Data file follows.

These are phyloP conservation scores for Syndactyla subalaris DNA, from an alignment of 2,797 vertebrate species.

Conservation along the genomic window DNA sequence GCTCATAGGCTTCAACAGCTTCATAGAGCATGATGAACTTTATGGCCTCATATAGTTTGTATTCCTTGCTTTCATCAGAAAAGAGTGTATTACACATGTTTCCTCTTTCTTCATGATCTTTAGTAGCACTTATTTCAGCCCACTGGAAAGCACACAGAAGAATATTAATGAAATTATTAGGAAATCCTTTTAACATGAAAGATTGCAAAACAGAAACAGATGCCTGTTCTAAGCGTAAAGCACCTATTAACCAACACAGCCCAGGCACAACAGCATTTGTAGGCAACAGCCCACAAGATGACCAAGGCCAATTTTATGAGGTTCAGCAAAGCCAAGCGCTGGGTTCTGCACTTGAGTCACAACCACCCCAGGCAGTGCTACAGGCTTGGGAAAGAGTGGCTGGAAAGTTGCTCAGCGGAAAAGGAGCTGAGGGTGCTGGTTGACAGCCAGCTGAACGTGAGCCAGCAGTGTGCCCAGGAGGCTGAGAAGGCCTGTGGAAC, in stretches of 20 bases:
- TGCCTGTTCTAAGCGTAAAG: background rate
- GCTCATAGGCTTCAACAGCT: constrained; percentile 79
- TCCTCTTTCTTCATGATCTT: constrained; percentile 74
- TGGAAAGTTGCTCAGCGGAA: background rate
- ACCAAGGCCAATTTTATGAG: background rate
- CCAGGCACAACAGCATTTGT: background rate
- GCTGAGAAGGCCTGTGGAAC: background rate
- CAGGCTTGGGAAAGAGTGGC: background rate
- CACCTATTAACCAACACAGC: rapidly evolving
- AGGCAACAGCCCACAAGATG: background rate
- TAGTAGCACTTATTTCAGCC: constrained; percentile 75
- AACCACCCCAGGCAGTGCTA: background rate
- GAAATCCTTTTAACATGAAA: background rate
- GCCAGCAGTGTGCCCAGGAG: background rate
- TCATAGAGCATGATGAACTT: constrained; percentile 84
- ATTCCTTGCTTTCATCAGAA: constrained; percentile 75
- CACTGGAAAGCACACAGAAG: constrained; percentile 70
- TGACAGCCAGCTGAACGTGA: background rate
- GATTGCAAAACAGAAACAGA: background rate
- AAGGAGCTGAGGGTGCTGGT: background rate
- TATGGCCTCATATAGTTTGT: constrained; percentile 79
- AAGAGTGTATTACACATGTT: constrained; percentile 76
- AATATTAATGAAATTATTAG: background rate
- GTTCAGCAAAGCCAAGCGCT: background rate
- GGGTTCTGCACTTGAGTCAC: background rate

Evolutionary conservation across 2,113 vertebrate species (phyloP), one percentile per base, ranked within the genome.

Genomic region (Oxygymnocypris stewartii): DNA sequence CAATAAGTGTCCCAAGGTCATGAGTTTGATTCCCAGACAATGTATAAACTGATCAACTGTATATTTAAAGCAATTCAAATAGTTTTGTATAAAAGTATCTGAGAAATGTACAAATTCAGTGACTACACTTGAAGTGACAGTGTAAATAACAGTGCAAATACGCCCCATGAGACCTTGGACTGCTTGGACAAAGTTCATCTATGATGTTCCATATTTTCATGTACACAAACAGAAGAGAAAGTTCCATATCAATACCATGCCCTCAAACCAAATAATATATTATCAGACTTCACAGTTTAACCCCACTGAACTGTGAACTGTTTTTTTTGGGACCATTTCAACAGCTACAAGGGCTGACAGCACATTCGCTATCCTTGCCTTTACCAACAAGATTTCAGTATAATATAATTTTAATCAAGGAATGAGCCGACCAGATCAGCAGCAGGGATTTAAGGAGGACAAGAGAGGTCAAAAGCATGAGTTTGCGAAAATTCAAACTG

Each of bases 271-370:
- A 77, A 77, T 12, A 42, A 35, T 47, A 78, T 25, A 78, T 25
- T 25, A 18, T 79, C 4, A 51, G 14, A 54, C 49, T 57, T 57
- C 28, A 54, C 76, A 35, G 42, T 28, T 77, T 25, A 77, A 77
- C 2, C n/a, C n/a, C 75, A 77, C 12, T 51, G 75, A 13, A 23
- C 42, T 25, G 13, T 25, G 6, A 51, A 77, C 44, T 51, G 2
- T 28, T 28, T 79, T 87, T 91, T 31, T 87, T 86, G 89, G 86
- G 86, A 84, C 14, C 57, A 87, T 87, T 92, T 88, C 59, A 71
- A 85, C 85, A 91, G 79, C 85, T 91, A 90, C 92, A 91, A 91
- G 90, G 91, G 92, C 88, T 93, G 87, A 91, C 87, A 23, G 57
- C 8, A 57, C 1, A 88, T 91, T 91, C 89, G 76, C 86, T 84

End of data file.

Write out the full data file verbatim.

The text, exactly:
These are phyloP conservation scores for Syndactyla subalaris DNA, from an alignment of 2,797 vertebrate species.

Conservation along the genomic window DNA sequence GCTCATAGGCTTCAACAGCTTCATAGAGCATGATGAACTTTATGGCCTCATATAGTTTGTATTCCTTGCTTTCATCAGAAAAGAGTGTATTACACATGTTTCCTCTTTCTTCATGATCTTTAGTAGCACTTATTTCAGCCCACTGGAAAGCACACAGAAGAATATTAATGAAATTATTAGGAAATCCTTTTAACATGAAAGATTGCAAAACAGAAACAGATGCCTGTTCTAAGCGTAAAGCACCTATTAACCAACACAGCCCAGGCACAACAGCATTTGTAGGCAACAGCCCACAAGATGACCAAGGCCAATTTTATGAGGTTCAGCAAAGCCAAGCGCTGGGTTCTGCACTTGAGTCACAACCACCCCAGGCAGTGCTACAGGCTTGGGAAAGAGTGGCTGGAAAGTTGCTCAGCGGAAAAGGAGCTGAGGGTGCTGGTTGACAGCCAGCTGAACGTGAGCCAGCAGTGTGCCCAGGAGGCTGAGAAGGCCTGTGGAAC, in stretches of 20 bases:
- TGCCTGTTCTAAGCGTAAAG: background rate
- GCTCATAGGCTTCAACAGCT: constrained; percentile 79
- TCCTCTTTCTTCATGATCTT: constrained; percentile 74
- TGGAAAGTTGCTCAGCGGAA: background rate
- ACCAAGGCCAATTTTATGAG: background rate
- CCAGGCACAACAGCATTTGT: background rate
- GCTGAGAAGGCCTGTGGAAC: background rate
- CAGGCTTGGGAAAGAGTGGC: background rate
- CACCTATTAACCAACACAGC: rapidly evolving
- AGGCAACAGCCCACAAGATG: background rate
- TAGTAGCACTTATTTCAGCC: constrained; percentile 75
- AACCACCCCAGGCAGTGCTA: background rate
- GAAATCCTTTTAACATGAAA: background rate
- GCCAGCAGTGTGCCCAGGAG: background rate
- TCATAGAGCATGATGAACTT: constrained; percentile 84
- ATTCCTTGCTTTCATCAGAA: constrained; percentile 75
- CACTGGAAAGCACACAGAAG: constrained; percentile 70
- TGACAGCCAGCTGAACGTGA: background rate
- GATTGCAAAACAGAAACAGA: background rate
- AAGGAGCTGAGGGTGCTGGT: background rate
- TATGGCCTCATATAGTTTGT: constrained; percentile 79
- AAGAGTGTATTACACATGTT: constrained; percentile 76
- AATATTAATGAAATTATTAG: background rate
- GTTCAGCAAAGCCAAGCGCT: background rate
- GGGTTCTGCACTTGAGTCAC: background rate

Evolutionary conservation across 2,113 vertebrate species (phyloP), one percentile per base, ranked within the genome.

Genomic region (Oxygymnocypris stewartii): DNA sequence CAATAAGTGTCCCAAGGTCATGAGTTTGATTCCCAGACAATGTATAAACTGATCAACTGTATATTTAAAGCAATTCAAATAGTTTTGTATAAAAGTATCTGAGAAATGTACAAATTCAGTGACTACACTTGAAGTGACAGTGTAAATAACAGTGCAAATACGCCCCATGAGACCTTGGACTGCTTGGACAAAGTTCATCTATGATGTTCCATATTTTCATGTACACAAACAGAAGAGAAAGTTCCATATCAATACCATGCCCTCAAACCAAATAATATATTATCAGACTTCACAGTTTAACCCCACTGAACTGTGAACTGTTTTTTTTGGGACCATTTCAACAGCTACAAGGGCTGACAGCACATTCGCTATCCTTGCCTTTACCAACAAGATTTCAGTATAATATAATTTTAATCAAGGAATGAGCCGACCAGATCAGCAGCAGGGATTTAAGGAGGACAAGAGAGGTCAAAAGCATGAGTTTGCGAAAATTCAAACTG

Each of bases 271-370:
- A 77, A 77, T 12, A 42, A 35, T 47, A 78, T 25, A 78, T 25
- T 25, A 18, T 79, C 4, A 51, G 14, A 54, C 49, T 57, T 57
- C 28, A 54, C 76, A 35, G 42, T 28, T 77, T 25, A 77, A 77
- C 2, C n/a, C n/a, C 75, A 77, C 12, T 51, G 75, A 13, A 23
- C 42, T 25, G 13, T 25, G 6, A 51, A 77, C 44, T 51, G 2
- T 28, T 28, T 79, T 87, T 91, T 31, T 87, T 86, G 89, G 86
- G 86, A 84, C 14, C 57, A 87, T 87, T 92, T 88, C 59, A 71
- A 85, C 85, A 91, G 79, C 85, T 91, A 90, C 92, A 91, A 91
- G 90, G 91, G 92, C 88, T 93, G 87, A 91, C 87, A 23, G 57
- C 8, A 57, C 1, A 88, T 91, T 91, C 89, G 76, C 86, T 84